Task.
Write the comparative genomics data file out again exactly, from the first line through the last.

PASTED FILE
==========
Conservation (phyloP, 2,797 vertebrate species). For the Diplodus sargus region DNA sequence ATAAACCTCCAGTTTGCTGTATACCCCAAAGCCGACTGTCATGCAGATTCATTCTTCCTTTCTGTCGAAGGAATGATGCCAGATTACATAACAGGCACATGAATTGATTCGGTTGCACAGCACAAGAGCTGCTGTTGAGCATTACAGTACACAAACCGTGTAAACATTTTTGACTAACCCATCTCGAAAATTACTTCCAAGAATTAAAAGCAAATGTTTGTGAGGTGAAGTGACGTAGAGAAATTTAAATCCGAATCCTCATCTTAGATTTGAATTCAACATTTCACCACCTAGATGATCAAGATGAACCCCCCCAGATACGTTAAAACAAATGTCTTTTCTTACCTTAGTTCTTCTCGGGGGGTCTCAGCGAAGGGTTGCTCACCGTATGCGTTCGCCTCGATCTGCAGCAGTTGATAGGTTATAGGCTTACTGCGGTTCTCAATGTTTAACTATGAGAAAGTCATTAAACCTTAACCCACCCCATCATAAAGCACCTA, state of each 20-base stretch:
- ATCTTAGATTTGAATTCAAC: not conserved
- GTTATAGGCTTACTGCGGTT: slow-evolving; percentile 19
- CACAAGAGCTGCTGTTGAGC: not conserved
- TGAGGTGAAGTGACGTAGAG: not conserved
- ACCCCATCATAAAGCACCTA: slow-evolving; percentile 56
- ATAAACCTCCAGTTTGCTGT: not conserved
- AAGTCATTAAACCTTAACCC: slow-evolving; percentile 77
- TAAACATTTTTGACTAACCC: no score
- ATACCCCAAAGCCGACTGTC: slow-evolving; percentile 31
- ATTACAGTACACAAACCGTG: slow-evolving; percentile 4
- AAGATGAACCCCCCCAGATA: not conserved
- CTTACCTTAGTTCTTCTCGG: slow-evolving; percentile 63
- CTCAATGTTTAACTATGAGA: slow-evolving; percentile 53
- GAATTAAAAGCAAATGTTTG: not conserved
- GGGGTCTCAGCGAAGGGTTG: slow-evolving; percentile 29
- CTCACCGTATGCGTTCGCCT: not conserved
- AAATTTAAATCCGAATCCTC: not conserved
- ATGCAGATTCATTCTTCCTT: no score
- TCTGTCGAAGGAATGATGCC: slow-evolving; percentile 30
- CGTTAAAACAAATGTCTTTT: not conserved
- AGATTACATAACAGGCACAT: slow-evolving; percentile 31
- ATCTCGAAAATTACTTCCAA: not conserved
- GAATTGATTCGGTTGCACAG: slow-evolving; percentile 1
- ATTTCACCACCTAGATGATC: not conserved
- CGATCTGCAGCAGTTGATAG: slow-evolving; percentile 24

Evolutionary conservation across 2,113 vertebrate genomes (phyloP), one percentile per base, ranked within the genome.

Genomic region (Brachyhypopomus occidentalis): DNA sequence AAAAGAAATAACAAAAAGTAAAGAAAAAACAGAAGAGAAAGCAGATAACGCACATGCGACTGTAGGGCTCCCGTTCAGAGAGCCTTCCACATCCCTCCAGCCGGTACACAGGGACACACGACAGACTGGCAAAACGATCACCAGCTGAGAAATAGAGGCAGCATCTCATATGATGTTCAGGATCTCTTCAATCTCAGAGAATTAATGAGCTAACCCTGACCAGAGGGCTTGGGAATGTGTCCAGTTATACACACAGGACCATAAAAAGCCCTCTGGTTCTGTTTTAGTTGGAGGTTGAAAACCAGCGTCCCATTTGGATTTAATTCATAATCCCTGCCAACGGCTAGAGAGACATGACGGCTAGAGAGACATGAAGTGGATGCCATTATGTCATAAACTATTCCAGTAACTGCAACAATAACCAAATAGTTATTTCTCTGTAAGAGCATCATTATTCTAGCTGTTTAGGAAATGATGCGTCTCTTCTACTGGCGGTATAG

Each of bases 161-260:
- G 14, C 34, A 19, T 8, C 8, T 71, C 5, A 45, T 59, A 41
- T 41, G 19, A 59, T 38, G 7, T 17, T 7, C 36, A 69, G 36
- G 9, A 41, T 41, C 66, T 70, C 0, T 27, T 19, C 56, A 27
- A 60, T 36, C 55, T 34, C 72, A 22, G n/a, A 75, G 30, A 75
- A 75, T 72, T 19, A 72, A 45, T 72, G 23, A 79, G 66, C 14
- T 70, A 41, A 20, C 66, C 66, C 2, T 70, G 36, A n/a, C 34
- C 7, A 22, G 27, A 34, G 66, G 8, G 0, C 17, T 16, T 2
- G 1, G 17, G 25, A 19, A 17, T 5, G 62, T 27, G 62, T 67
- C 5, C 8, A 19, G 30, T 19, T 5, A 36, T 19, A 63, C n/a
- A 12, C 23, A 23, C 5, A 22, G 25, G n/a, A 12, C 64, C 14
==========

Conservation (phyloP, 2,797 vertebrate species). For the Diplodus sargus region DNA sequence ATAAACCTCCAGTTTGCTGTATACCCCAAAGCCGACTGTCATGCAGATTCATTCTTCCTTTCTGTCGAAGGAATGATGCCAGATTACATAACAGGCACATGAATTGATTCGGTTGCACAGCACAAGAGCTGCTGTTGAGCATTACAGTACACAAACCGTGTAAACATTTTTGACTAACCCATCTCGAAAATTACTTCCAAGAATTAAAAGCAAATGTTTGTGAGGTGAAGTGACGTAGAGAAATTTAAATCCGAATCCTCATCTTAGATTTGAATTCAACATTTCACCACCTAGATGATCAAGATGAACCCCCCCAGATACGTTAAAACAAATGTCTTTTCTTACCTTAGTTCTTCTCGGGGGGTCTCAGCGAAGGGTTGCTCACCGTATGCGTTCGCCTCGATCTGCAGCAGTTGATAGGTTATAGGCTTACTGCGGTTCTCAATGTTTAACTATGAGAAAGTCATTAAACCTTAACCCACCCCATCATAAAGCACCTA, state of each 20-base stretch:
- ATCTTAGATTTGAATTCAAC: not conserved
- GTTATAGGCTTACTGCGGTT: slow-evolving; percentile 19
- CACAAGAGCTGCTGTTGAGC: not conserved
- TGAGGTGAAGTGACGTAGAG: not conserved
- ACCCCATCATAAAGCACCTA: slow-evolving; percentile 56
- ATAAACCTCCAGTTTGCTGT: not conserved
- AAGTCATTAAACCTTAACCC: slow-evolving; percentile 77
- TAAACATTTTTGACTAACCC: no score
- ATACCCCAAAGCCGACTGTC: slow-evolving; percentile 31
- ATTACAGTACACAAACCGTG: slow-evolving; percentile 4
- AAGATGAACCCCCCCAGATA: not conserved
- CTTACCTTAGTTCTTCTCGG: slow-evolving; percentile 63
- CTCAATGTTTAACTATGAGA: slow-evolving; percentile 53
- GAATTAAAAGCAAATGTTTG: not conserved
- GGGGTCTCAGCGAAGGGTTG: slow-evolving; percentile 29
- CTCACCGTATGCGTTCGCCT: not conserved
- AAATTTAAATCCGAATCCTC: not conserved
- ATGCAGATTCATTCTTCCTT: no score
- TCTGTCGAAGGAATGATGCC: slow-evolving; percentile 30
- CGTTAAAACAAATGTCTTTT: not conserved
- AGATTACATAACAGGCACAT: slow-evolving; percentile 31
- ATCTCGAAAATTACTTCCAA: not conserved
- GAATTGATTCGGTTGCACAG: slow-evolving; percentile 1
- ATTTCACCACCTAGATGATC: not conserved
- CGATCTGCAGCAGTTGATAG: slow-evolving; percentile 24

Evolutionary conservation across 2,113 vertebrate genomes (phyloP), one percentile per base, ranked within the genome.

Genomic region (Brachyhypopomus occidentalis): DNA sequence AAAAGAAATAACAAAAAGTAAAGAAAAAACAGAAGAGAAAGCAGATAACGCACATGCGACTGTAGGGCTCCCGTTCAGAGAGCCTTCCACATCCCTCCAGCCGGTACACAGGGACACACGACAGACTGGCAAAACGATCACCAGCTGAGAAATAGAGGCAGCATCTCATATGATGTTCAGGATCTCTTCAATCTCAGAGAATTAATGAGCTAACCCTGACCAGAGGGCTTGGGAATGTGTCCAGTTATACACACAGGACCATAAAAAGCCCTCTGGTTCTGTTTTAGTTGGAGGTTGAAAACCAGCGTCCCATTTGGATTTAATTCATAATCCCTGCCAACGGCTAGAGAGACATGACGGCTAGAGAGACATGAAGTGGATGCCATTATGTCATAAACTATTCCAGTAACTGCAACAATAACCAAATAGTTATTTCTCTGTAAGAGCATCATTATTCTAGCTGTTTAGGAAATGATGCGTCTCTTCTACTGGCGGTATAG

Each of bases 161-260:
- G 14, C 34, A 19, T 8, C 8, T 71, C 5, A 45, T 59, A 41
- T 41, G 19, A 59, T 38, G 7, T 17, T 7, C 36, A 69, G 36
- G 9, A 41, T 41, C 66, T 70, C 0, T 27, T 19, C 56, A 27
- A 60, T 36, C 55, T 34, C 72, A 22, G n/a, A 75, G 30, A 75
- A 75, T 72, T 19, A 72, A 45, T 72, G 23, A 79, G 66, C 14
- T 70, A 41, A 20, C 66, C 66, C 2, T 70, G 36, A n/a, C 34
- C 7, A 22, G 27, A 34, G 66, G 8, G 0, C 17, T 16, T 2
- G 1, G 17, G 25, A 19, A 17, T 5, G 62, T 27, G 62, T 67
- C 5, C 8, A 19, G 30, T 19, T 5, A 36, T 19, A 63, C n/a
- A 12, C 23, A 23, C 5, A 22, G 25, G n/a, A 12, C 64, C 14